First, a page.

When you asked me,
Please,
Stay.

You asked me to stay with you.
To hold your hand.
To walk with you
Out on the sand
Down by the water’s edge.

“Stay with me,
Please”
You asked.
“Wrap your arms around me
As we watch the sunrise.
And then kiss me again.
And again.”

“Stay with me,
Please”
You asked.
“Hold me when the sun sets.
And then all through the night.”

But I could not stay.

“Stay with me,
Please”
You begged.
You pleaded.
“We can walk through the roses,
Hand in hand.
And spend hours on end
Watching the butterflies
Again.”

My heart ached
As you spoke those words.
If only I could
Spend time with you.
Sitting on the sand at sunrise.
As the sun
Brings the colors of the world
Back to life once more.

If only I could
Kiss your lips
As the ocean waves
Played their songs of life
Once more.

“Stay with me,
Please”
You whispered,
As your fears
brought tears
To your eyes so blue.

You should know.
I love you.
I really do.

But I cannot stay with you.

Both our hearts know
This is true.
Although someday
I may find a way
To return.

Right now
I cannot stay.
For I would be in the way.
I would halt the flow of time.
So you could never change.
And never grow.
And never learn to walk
On your own.

For I know the truth.
I know why you asked.
You pleaded.
You begged.

I know
You are afraid
To be alone.
You are afraid
Of you.

If I stayed
You would use me
As a crutch.
You would put me
In your heart.
Where you need to be.

You would look into the mirror
When you wake up
Every day.
And see me looking back
At you.

You would do everything
I wanted to.
And love every minute of it.
Because you wouldn’t
Have to live
With you.

You would never learn
To see your own eyes
In the mirror.
Stare into their
Clear,
Strong
Blue.

You would never take the time
To stand out on the sand,
Down by the water’s edge.
And listen to the songs
The ocean sings to you.
Watch the world prepare
For its healing rest
As the sun fell from the sky.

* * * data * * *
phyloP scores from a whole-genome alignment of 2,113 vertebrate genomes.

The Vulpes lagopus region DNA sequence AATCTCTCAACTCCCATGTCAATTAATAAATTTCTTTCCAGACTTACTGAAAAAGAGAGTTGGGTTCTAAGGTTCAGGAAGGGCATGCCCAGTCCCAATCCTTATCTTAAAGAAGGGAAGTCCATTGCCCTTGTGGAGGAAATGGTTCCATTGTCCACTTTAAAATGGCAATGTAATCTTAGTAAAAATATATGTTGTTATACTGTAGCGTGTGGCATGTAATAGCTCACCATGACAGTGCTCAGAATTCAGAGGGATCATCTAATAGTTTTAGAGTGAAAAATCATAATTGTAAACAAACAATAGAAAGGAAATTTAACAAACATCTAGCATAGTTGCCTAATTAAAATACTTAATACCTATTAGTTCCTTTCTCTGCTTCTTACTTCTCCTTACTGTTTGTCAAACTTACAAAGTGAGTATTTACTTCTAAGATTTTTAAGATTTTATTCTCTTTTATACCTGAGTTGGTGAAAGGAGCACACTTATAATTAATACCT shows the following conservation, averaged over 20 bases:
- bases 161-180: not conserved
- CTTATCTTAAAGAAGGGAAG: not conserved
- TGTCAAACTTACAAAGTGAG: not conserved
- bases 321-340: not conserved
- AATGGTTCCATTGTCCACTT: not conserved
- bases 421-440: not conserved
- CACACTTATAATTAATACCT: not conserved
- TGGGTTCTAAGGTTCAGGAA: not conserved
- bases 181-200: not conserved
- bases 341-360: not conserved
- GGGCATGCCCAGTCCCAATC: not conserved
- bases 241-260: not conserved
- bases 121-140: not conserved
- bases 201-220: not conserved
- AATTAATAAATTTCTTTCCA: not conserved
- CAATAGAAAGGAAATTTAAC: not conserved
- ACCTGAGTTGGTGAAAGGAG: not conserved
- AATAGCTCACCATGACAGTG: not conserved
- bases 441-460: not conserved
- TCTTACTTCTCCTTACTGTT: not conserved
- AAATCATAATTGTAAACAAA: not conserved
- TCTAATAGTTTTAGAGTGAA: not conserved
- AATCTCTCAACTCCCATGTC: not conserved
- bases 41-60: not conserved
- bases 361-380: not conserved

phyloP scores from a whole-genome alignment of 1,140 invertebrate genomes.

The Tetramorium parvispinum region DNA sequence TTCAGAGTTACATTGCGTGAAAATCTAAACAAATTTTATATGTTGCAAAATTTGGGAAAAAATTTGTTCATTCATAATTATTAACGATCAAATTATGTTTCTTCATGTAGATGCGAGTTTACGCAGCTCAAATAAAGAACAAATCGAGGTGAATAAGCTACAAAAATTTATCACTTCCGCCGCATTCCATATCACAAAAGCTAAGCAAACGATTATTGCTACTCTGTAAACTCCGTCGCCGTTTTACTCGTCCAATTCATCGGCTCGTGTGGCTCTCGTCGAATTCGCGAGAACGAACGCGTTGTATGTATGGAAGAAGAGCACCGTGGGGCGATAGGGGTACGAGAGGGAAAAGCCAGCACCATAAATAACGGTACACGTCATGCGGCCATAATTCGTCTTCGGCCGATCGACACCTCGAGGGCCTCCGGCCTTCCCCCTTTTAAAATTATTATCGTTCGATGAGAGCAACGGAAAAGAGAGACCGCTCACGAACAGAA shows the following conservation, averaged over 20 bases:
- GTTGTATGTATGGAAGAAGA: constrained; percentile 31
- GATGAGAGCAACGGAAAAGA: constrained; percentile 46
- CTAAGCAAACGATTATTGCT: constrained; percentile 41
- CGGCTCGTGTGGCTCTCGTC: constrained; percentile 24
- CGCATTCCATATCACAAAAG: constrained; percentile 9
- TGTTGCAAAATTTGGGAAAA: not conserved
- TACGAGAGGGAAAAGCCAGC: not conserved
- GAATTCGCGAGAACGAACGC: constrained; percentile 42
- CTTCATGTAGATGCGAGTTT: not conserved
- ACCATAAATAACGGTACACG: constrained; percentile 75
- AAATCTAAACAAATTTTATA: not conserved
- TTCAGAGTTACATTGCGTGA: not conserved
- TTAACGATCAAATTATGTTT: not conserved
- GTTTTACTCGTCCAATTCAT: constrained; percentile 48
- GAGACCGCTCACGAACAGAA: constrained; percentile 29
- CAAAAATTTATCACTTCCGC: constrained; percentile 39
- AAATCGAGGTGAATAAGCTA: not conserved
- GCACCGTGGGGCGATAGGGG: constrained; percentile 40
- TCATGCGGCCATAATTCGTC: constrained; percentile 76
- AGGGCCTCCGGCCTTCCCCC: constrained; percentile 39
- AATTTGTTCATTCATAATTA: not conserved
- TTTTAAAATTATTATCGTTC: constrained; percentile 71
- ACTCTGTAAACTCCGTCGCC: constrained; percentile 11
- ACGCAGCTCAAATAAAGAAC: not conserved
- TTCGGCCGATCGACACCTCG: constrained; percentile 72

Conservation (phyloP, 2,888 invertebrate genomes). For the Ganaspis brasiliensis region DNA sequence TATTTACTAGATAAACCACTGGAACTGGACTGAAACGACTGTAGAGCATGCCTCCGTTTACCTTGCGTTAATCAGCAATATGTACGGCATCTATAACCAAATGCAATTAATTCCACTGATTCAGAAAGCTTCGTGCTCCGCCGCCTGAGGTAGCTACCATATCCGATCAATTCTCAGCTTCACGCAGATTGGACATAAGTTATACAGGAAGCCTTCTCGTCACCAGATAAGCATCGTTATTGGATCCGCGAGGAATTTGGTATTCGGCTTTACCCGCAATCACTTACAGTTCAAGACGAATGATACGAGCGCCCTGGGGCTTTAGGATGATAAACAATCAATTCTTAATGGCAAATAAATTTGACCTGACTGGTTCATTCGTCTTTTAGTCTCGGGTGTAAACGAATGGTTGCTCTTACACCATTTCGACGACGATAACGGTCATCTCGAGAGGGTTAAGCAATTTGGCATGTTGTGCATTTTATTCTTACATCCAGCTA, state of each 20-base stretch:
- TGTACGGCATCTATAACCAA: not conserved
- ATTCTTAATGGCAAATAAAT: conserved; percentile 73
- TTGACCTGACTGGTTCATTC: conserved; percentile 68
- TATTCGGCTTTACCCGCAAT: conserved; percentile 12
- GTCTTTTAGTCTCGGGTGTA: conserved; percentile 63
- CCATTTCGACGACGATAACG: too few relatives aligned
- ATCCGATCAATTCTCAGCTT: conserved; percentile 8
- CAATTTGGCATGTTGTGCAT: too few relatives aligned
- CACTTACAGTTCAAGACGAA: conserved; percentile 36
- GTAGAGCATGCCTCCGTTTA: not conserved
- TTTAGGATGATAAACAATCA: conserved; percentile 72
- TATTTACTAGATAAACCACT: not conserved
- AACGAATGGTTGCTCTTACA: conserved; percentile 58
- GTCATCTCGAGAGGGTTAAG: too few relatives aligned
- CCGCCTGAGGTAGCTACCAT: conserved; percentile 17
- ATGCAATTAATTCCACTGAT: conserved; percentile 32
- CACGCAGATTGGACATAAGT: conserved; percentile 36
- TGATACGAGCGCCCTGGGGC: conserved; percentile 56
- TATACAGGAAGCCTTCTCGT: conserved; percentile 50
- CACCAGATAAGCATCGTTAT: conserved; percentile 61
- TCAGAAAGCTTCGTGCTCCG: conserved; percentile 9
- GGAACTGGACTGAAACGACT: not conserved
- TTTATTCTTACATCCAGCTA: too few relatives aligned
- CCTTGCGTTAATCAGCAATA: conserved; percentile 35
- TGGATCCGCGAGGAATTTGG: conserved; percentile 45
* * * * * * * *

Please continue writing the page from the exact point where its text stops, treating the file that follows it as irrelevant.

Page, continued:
Feel the world
Come back to life
As the sun restores
All the color
Painted over by the night.

You would hold my hand
So you would never get the chance
To feel the breeze
Flow between your fingers,
And across your palms.
And your fingertips
Would never feel the texture
Of the sand
On which you stand.

And you would never see
The beauty of the roses
Of the butterflies.
Because you would see me.
Keeping you company.
So you wouldn’t be alone.

If I were to stay
You would never get the chance
To meet yourself.
To be alone.
And learn to see you
As I do.

If I were to stay
You would never learn
Why I love you so.

That is why
I cannot stay.

That is why
I have to go.

533 Words
@LurchMunster


This is my entry for week 98 of Jeff Tsuruoka‘s Mid-Week Blues-Buster flash fiction challenge. Please, go read the other entries in the challenge.

#12DaysBop : Day 12 – Camping In December

It’s Day 12, the last day of Stacy Hoyt’s 12 Days Of Christmas Blog Hop. The last prompt is the gift of moon. And I’ve always liked the full moon…


We went camping at False Cape every three months. Our first trip was in March. We spent two nights in the park so we could spend an entire day exploring. We saw so many wild flowers just starting to bloom. The trees were just starting to leaf out. Many of them filled with flowers. The Dogwoods were especially pretty. She liked the pink ones best.

In June we’d walked the beach all the way to North Carolina. She’d loved it. Watching the dolphins out at sea. Watching the pelicans fly in their precise formations. Several times, we’d stopped, and sat down on the sand, and watched the sand crabs digging their holes and skittering along the sand.